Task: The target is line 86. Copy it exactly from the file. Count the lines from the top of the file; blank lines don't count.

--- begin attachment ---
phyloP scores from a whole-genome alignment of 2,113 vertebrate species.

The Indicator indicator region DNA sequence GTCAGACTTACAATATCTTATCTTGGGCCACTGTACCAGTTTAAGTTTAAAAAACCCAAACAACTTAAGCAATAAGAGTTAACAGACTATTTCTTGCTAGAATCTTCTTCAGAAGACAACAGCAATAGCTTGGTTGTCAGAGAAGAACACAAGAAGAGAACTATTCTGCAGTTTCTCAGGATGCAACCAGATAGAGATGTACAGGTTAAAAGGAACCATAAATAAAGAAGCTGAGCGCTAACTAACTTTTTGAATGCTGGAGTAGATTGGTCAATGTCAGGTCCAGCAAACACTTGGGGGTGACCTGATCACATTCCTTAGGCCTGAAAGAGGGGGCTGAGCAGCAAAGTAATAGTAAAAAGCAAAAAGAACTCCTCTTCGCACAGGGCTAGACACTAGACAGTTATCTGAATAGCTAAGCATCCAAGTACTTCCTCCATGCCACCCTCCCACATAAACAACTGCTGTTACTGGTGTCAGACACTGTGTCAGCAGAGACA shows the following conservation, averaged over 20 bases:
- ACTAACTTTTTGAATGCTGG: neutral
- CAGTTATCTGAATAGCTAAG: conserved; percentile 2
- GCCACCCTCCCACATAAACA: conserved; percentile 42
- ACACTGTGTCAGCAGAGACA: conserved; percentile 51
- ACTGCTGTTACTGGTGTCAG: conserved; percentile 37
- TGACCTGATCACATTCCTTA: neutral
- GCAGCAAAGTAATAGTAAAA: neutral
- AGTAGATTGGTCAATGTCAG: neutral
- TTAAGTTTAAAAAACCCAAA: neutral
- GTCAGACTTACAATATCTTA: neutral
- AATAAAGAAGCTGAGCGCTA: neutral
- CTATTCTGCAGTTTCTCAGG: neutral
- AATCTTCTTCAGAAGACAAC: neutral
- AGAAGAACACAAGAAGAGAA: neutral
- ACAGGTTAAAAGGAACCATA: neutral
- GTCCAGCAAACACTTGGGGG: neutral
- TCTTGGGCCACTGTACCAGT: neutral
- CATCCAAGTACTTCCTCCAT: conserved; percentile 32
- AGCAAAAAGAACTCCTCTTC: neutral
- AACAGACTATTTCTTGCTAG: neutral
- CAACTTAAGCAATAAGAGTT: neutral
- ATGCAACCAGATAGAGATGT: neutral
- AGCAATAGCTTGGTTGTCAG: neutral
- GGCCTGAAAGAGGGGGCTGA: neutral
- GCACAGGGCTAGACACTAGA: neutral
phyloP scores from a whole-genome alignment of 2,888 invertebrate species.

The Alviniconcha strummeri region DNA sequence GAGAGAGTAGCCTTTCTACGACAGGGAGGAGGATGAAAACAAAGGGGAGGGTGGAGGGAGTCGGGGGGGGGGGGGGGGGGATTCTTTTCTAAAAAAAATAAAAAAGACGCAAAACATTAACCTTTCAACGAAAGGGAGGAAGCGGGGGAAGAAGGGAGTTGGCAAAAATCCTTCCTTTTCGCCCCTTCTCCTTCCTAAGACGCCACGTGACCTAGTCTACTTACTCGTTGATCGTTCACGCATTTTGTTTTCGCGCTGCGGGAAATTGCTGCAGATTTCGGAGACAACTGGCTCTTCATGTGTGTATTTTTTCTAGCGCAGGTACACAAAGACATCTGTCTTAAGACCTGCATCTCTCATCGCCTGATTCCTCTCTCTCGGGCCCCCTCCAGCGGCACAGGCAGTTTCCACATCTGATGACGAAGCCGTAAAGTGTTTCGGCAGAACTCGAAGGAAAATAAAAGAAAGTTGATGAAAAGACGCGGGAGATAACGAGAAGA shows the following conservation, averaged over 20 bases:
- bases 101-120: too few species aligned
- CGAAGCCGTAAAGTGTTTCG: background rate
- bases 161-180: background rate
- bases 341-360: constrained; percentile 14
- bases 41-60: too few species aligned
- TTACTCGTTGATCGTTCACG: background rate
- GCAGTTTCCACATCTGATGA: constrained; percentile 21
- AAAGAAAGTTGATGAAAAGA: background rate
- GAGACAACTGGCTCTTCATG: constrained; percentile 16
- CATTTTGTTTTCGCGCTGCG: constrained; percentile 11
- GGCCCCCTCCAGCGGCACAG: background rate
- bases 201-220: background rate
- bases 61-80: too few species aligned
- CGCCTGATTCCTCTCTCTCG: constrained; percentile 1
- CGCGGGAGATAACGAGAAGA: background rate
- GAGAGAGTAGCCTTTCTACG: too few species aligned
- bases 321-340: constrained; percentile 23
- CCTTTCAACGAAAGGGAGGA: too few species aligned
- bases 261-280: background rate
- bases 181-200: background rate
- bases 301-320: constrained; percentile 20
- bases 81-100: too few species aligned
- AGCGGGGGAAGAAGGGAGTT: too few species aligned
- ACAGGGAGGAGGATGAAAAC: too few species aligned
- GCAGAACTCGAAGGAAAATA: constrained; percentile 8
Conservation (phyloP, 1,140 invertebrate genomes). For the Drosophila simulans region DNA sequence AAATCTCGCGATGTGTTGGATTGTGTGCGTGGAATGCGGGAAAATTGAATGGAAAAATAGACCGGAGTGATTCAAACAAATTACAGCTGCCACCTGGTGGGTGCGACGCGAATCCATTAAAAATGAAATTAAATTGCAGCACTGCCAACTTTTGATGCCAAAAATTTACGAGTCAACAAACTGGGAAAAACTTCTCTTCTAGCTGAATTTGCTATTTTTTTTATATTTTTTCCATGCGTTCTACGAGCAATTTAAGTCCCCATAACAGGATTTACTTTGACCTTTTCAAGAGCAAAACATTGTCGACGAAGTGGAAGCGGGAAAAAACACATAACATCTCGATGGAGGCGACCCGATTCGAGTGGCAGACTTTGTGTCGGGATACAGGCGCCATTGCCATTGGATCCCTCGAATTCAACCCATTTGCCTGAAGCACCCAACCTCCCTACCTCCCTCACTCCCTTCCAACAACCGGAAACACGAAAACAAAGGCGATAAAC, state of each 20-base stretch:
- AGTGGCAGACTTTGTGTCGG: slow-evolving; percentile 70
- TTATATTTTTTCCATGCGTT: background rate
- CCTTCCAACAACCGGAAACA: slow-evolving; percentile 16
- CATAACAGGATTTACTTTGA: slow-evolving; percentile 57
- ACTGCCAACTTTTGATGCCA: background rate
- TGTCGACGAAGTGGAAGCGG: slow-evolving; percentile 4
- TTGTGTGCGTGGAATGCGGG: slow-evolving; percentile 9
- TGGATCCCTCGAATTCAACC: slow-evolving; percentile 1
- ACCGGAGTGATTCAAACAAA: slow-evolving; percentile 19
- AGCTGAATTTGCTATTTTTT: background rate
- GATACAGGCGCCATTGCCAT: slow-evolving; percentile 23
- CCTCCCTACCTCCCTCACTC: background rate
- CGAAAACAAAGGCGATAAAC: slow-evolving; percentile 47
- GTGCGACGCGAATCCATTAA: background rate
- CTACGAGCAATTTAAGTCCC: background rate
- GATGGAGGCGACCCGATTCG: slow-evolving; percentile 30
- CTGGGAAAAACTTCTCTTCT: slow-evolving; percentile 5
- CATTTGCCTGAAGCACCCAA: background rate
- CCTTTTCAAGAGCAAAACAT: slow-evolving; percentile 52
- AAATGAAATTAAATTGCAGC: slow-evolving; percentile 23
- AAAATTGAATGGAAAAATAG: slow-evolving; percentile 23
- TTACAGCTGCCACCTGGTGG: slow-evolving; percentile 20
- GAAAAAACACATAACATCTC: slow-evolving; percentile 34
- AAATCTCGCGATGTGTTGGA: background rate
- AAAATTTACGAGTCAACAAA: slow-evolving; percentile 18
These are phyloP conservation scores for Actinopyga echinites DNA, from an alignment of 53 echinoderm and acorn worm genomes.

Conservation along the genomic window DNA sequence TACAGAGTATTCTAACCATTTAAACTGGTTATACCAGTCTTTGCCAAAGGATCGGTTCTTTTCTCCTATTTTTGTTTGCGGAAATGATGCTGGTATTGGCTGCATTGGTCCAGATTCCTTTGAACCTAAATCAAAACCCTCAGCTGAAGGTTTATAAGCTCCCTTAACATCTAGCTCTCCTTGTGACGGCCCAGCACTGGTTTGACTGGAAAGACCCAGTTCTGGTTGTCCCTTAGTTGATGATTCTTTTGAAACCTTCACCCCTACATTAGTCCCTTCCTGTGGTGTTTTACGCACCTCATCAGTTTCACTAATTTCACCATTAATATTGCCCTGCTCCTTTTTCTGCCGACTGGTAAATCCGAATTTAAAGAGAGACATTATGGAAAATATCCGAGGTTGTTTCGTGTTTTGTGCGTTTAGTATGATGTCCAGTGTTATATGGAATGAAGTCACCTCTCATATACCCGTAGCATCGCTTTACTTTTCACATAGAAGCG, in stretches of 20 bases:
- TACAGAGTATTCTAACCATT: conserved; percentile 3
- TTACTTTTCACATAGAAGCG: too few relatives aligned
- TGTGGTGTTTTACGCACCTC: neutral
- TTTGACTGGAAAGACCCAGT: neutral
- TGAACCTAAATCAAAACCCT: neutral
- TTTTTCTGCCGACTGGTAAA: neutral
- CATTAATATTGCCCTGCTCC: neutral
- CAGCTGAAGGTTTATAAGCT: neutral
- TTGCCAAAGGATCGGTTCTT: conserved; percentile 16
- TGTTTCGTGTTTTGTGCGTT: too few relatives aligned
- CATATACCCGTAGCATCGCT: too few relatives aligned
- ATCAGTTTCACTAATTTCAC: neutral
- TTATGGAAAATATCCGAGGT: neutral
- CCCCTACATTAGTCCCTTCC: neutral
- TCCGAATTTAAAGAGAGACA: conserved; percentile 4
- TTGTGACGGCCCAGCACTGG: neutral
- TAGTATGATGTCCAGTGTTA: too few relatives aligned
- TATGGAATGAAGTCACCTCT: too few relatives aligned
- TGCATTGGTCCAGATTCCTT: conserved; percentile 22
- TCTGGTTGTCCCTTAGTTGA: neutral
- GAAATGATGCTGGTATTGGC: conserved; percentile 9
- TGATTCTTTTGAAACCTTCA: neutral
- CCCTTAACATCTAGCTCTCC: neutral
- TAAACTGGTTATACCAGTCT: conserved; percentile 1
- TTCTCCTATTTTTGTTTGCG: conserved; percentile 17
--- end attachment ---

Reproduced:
- TTTGACTGGAAAGACCCAGT: neutral